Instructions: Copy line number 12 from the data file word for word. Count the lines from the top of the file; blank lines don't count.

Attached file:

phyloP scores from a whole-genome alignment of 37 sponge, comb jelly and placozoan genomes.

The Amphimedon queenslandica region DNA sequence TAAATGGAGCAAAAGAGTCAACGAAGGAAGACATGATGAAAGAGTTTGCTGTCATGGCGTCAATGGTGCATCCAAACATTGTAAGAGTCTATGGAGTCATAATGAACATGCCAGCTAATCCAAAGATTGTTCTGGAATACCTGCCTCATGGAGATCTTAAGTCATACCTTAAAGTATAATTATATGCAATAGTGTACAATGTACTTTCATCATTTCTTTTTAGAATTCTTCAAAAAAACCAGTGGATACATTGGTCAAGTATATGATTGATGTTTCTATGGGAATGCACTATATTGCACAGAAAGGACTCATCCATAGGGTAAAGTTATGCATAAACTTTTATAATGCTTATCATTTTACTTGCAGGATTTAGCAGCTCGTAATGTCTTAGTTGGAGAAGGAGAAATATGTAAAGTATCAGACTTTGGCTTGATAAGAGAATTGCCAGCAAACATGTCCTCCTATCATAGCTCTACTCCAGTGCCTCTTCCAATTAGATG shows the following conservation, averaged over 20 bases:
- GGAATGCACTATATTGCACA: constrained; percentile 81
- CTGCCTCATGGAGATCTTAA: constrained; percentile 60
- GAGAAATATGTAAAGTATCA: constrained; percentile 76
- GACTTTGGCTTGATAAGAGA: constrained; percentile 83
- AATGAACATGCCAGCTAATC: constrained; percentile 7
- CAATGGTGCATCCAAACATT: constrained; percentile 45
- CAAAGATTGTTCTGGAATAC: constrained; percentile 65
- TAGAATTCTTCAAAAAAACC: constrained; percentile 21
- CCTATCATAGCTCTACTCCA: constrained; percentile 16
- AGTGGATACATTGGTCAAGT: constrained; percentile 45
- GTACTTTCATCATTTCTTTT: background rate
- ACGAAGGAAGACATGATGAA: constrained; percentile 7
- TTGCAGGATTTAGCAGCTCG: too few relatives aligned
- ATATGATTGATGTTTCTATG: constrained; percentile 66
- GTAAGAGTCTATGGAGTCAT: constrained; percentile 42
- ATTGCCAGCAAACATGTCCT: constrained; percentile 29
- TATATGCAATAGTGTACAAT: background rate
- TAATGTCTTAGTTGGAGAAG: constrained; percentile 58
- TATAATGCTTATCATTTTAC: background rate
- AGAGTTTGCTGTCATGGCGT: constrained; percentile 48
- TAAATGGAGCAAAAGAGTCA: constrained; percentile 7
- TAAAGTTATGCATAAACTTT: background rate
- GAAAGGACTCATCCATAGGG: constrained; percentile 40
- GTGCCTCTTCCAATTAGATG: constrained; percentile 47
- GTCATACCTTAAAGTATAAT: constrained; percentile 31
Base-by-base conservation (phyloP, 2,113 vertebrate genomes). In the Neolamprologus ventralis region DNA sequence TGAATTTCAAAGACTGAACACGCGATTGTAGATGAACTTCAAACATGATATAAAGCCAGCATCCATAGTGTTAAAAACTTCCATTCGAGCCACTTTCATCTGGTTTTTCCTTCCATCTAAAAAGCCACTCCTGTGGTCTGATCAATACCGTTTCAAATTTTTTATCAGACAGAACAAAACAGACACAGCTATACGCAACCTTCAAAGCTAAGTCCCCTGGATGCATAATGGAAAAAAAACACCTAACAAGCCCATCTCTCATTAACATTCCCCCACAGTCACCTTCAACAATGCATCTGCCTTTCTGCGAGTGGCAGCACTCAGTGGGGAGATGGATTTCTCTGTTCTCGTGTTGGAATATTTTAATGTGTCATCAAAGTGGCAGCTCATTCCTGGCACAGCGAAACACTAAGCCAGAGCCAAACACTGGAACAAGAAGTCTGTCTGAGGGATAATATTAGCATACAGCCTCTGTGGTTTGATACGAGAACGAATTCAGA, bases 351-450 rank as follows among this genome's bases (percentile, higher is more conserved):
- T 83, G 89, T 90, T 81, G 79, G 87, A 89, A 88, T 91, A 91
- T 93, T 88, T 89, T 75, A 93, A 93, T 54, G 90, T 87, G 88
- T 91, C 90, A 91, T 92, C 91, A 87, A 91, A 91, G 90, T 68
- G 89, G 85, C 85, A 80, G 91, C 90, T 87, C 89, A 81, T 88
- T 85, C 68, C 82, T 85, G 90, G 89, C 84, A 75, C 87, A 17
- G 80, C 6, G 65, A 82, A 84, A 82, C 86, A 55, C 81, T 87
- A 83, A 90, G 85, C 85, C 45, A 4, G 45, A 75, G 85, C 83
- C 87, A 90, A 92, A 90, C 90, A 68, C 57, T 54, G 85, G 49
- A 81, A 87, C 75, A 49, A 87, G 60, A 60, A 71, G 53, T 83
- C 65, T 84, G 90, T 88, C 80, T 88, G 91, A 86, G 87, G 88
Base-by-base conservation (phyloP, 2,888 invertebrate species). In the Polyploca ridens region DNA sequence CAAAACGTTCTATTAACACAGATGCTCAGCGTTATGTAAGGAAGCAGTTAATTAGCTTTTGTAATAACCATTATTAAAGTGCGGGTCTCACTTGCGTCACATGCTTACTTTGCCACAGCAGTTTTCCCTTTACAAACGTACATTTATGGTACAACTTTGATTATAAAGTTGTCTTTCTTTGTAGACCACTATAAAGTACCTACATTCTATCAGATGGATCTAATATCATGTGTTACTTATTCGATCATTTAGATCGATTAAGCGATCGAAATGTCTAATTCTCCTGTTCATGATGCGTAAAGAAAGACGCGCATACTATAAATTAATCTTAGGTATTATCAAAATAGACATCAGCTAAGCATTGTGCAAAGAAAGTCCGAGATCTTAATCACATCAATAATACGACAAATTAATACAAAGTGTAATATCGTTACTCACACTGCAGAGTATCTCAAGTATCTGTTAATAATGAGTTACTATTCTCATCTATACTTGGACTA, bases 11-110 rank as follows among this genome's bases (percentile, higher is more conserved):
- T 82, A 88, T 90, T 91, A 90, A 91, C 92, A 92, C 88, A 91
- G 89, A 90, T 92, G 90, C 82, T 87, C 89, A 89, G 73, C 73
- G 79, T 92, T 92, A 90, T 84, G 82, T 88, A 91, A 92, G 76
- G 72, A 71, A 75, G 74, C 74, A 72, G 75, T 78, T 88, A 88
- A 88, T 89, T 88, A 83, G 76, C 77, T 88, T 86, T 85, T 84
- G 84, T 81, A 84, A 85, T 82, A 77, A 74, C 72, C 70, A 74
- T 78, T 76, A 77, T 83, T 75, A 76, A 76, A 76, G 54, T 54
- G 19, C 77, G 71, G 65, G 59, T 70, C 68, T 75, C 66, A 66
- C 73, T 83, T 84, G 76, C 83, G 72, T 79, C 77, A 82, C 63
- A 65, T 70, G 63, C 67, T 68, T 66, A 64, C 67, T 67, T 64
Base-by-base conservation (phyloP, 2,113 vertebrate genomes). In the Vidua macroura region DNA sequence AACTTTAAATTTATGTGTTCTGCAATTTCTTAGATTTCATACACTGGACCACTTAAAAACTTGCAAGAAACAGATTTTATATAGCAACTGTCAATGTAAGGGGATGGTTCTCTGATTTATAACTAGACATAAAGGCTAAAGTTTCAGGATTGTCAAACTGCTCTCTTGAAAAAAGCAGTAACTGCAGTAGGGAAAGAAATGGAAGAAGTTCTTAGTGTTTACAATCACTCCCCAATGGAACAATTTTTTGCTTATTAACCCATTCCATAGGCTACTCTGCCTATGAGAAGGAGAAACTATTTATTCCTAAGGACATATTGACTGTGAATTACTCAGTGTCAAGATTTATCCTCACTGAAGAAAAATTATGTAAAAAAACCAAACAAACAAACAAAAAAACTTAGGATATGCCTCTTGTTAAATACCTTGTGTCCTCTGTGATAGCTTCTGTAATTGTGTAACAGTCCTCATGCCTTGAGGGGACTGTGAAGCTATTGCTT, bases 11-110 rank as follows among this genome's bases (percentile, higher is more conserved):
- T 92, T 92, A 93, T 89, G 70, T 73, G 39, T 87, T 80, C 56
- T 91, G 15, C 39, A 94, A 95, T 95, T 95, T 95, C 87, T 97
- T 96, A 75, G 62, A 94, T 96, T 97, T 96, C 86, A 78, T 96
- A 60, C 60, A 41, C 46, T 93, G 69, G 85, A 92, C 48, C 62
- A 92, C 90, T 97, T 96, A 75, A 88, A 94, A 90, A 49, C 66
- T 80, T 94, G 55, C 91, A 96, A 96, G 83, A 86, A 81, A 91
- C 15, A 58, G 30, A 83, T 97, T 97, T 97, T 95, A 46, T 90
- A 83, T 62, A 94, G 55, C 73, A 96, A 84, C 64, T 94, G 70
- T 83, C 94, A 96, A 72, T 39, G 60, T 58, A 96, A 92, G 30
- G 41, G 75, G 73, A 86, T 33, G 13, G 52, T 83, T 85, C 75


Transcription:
- AGTGGATACATTGGTCAAGT: constrained; percentile 45